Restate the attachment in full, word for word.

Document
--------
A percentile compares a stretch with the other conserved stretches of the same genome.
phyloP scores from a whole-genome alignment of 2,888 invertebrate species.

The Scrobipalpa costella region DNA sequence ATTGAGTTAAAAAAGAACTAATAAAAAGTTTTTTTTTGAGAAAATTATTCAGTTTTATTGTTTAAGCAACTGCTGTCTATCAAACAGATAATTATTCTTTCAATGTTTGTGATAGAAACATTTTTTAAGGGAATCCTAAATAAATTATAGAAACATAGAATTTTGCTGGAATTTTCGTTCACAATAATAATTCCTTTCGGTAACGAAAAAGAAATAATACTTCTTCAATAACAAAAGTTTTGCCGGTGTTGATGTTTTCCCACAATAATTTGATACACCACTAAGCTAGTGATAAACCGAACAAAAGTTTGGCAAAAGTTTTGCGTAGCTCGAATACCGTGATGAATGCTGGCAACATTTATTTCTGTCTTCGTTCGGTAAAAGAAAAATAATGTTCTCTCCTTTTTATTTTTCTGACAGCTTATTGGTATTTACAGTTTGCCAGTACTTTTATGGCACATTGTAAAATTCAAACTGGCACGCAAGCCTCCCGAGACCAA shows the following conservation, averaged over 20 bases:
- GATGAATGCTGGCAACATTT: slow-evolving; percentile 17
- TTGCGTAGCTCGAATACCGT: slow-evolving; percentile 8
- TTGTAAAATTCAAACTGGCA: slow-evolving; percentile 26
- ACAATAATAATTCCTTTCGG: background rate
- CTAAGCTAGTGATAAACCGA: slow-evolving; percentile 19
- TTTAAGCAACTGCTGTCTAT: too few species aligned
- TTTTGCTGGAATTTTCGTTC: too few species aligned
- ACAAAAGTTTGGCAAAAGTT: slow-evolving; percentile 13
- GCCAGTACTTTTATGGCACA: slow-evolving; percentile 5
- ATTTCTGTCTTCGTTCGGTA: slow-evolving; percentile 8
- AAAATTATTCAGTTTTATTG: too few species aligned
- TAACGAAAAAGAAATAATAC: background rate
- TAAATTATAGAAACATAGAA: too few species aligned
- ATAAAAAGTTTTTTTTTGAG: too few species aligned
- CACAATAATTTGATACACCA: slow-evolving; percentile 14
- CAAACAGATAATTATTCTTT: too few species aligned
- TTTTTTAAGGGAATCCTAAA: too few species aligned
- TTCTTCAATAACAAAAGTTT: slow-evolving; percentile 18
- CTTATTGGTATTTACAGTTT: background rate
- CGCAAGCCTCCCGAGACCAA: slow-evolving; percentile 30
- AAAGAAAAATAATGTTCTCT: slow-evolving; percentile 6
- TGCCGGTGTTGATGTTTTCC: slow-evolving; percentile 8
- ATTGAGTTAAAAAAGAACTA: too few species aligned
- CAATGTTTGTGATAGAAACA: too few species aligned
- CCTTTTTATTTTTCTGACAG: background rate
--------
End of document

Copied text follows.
A percentile compares a stretch with the other conserved stretches of the same genome.
phyloP scores from a whole-genome alignment of 2,888 invertebrate species.

The Scrobipalpa costella region DNA sequence ATTGAGTTAAAAAAGAACTAATAAAAAGTTTTTTTTTGAGAAAATTATTCAGTTTTATTGTTTAAGCAACTGCTGTCTATCAAACAGATAATTATTCTTTCAATGTTTGTGATAGAAACATTTTTTAAGGGAATCCTAAATAAATTATAGAAACATAGAATTTTGCTGGAATTTTCGTTCACAATAATAATTCCTTTCGGTAACGAAAAAGAAATAATACTTCTTCAATAACAAAAGTTTTGCCGGTGTTGATGTTTTCCCACAATAATTTGATACACCACTAAGCTAGTGATAAACCGAACAAAAGTTTGGCAAAAGTTTTGCGTAGCTCGAATACCGTGATGAATGCTGGCAACATTTATTTCTGTCTTCGTTCGGTAAAAGAAAAATAATGTTCTCTCCTTTTTATTTTTCTGACAGCTTATTGGTATTTACAGTTTGCCAGTACTTTTATGGCACATTGTAAAATTCAAACTGGCACGCAAGCCTCCCGAGACCAA shows the following conservation, averaged over 20 bases:
- GATGAATGCTGGCAACATTT: slow-evolving; percentile 17
- TTGCGTAGCTCGAATACCGT: slow-evolving; percentile 8
- TTGTAAAATTCAAACTGGCA: slow-evolving; percentile 26
- ACAATAATAATTCCTTTCGG: background rate
- CTAAGCTAGTGATAAACCGA: slow-evolving; percentile 19
- TTTAAGCAACTGCTGTCTAT: too few species aligned
- TTTTGCTGGAATTTTCGTTC: too few species aligned
- ACAAAAGTTTGGCAAAAGTT: slow-evolving; percentile 13
- GCCAGTACTTTTATGGCACA: slow-evolving; percentile 5
- ATTTCTGTCTTCGTTCGGTA: slow-evolving; percentile 8
- AAAATTATTCAGTTTTATTG: too few species aligned
- TAACGAAAAAGAAATAATAC: background rate
- TAAATTATAGAAACATAGAA: too few species aligned
- ATAAAAAGTTTTTTTTTGAG: too few species aligned
- CACAATAATTTGATACACCA: slow-evolving; percentile 14
- CAAACAGATAATTATTCTTT: too few species aligned
- TTTTTTAAGGGAATCCTAAA: too few species aligned
- TTCTTCAATAACAAAAGTTT: slow-evolving; percentile 18
- CTTATTGGTATTTACAGTTT: background rate
- CGCAAGCCTCCCGAGACCAA: slow-evolving; percentile 30
- AAAGAAAAATAATGTTCTCT: slow-evolving; percentile 6
- TGCCGGTGTTGATGTTTTCC: slow-evolving; percentile 8
- ATTGAGTTAAAAAAGAACTA: too few species aligned
- CAATGTTTGTGATAGAAACA: too few species aligned
- CCTTTTTATTTTTCTGACAG: background rate